Open season on scapegoats
World-wide as the crisis in capitalism deepens, handy scapegoats are looked for. Nationalist and extreme right political currents, along with religious fundamentalists are the instruments of this scapegoating and division of the working class. Anti-Semitism, anti-gypsy and anti-immigrant views are peddled, and physical attacks up to and involving murder are carried out by extreme right groups. This climate of fear has the added effect in Western Europe of strengthening the walls of fortress Europe. In France this has been helped by the actions of Algerian Islamic fundamentalists, allowing the State to increase its measures of repression against not only the immigrant population, but against the working class as a whole.
In Britain, the largest scapegoating involves legislation currently going through Parliament, which would tell those working in education, health and social security to act as grasses for the home office in fingering illegal immigrants. This would mean that anyone suspected of being an “alien” would have to produce a passport if they were applying for a course in education or for medical treatment. Bans on claims for Child Benefit and Family Credit would be imposed, to sit alongside those already in operation for Income Support, Housing Benefit and Council Tax benefit.
There would be training for social security workers to more readily spot illegal immigrants. In reality this means that anyone who appears non-white or has a “foreign” accent will be harassed.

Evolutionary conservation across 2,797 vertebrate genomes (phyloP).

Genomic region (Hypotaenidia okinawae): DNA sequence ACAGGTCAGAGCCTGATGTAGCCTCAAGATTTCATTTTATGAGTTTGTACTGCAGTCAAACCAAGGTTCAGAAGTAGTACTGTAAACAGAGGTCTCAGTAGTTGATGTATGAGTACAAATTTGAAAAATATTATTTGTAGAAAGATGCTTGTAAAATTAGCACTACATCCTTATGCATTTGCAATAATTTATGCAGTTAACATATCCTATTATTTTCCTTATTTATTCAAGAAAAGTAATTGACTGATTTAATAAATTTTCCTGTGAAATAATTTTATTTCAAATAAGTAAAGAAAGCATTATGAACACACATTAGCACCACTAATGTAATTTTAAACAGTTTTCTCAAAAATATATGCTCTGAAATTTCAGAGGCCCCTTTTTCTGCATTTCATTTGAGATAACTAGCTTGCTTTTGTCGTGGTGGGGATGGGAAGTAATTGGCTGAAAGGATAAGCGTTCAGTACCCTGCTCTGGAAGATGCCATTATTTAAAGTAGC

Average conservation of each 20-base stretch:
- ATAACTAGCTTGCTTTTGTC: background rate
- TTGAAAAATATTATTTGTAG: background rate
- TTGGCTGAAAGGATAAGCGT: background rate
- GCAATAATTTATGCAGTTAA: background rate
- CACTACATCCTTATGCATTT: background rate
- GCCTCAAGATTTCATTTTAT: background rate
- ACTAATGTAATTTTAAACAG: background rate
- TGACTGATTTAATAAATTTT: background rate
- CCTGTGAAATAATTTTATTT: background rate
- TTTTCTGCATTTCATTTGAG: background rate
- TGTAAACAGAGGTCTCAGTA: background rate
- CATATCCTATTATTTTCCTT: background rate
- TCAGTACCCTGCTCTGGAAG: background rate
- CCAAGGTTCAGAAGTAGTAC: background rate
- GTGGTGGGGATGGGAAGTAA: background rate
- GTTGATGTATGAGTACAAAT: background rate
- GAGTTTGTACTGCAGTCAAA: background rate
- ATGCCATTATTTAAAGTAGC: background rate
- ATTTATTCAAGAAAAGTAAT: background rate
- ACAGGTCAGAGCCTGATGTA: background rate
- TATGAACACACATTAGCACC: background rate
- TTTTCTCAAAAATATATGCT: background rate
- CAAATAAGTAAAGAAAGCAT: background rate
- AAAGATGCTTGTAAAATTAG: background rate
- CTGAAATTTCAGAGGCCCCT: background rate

Alongside these practical measures comes the ideological assault. Dr. Tate, chief adviser on the school curriculum has called for a “British cultural identity” and attacked “watered-down multiculturalism”. He supported the need for “common culture” and “national identity” to be pushed in education. Coupled with this were the allegations by Home Secretary Michael Howard that illegal immigrants could be claiming £100 million a year in benefits.
These figures were plucked out of the air, with no concrete evidence to support such an allegation. Social Security supremo Peter Lilley announced a clampdown on income support claimants. He announced cuts of £4 billion to rise to £14 billion with pension cuts. He then went on to claim that 1 in 10 claims were or “could be” false claims, again another figure out of the air. He targeted single parents, and said that £450 million was claimed by those allegedly single whilst living as couples.
Another nice little money-saver, is the plan by Education Minister Gillian Shepherd to create extended work placements for 14 year olds, which would mean 2 days a week would be spent by school students working for nothing.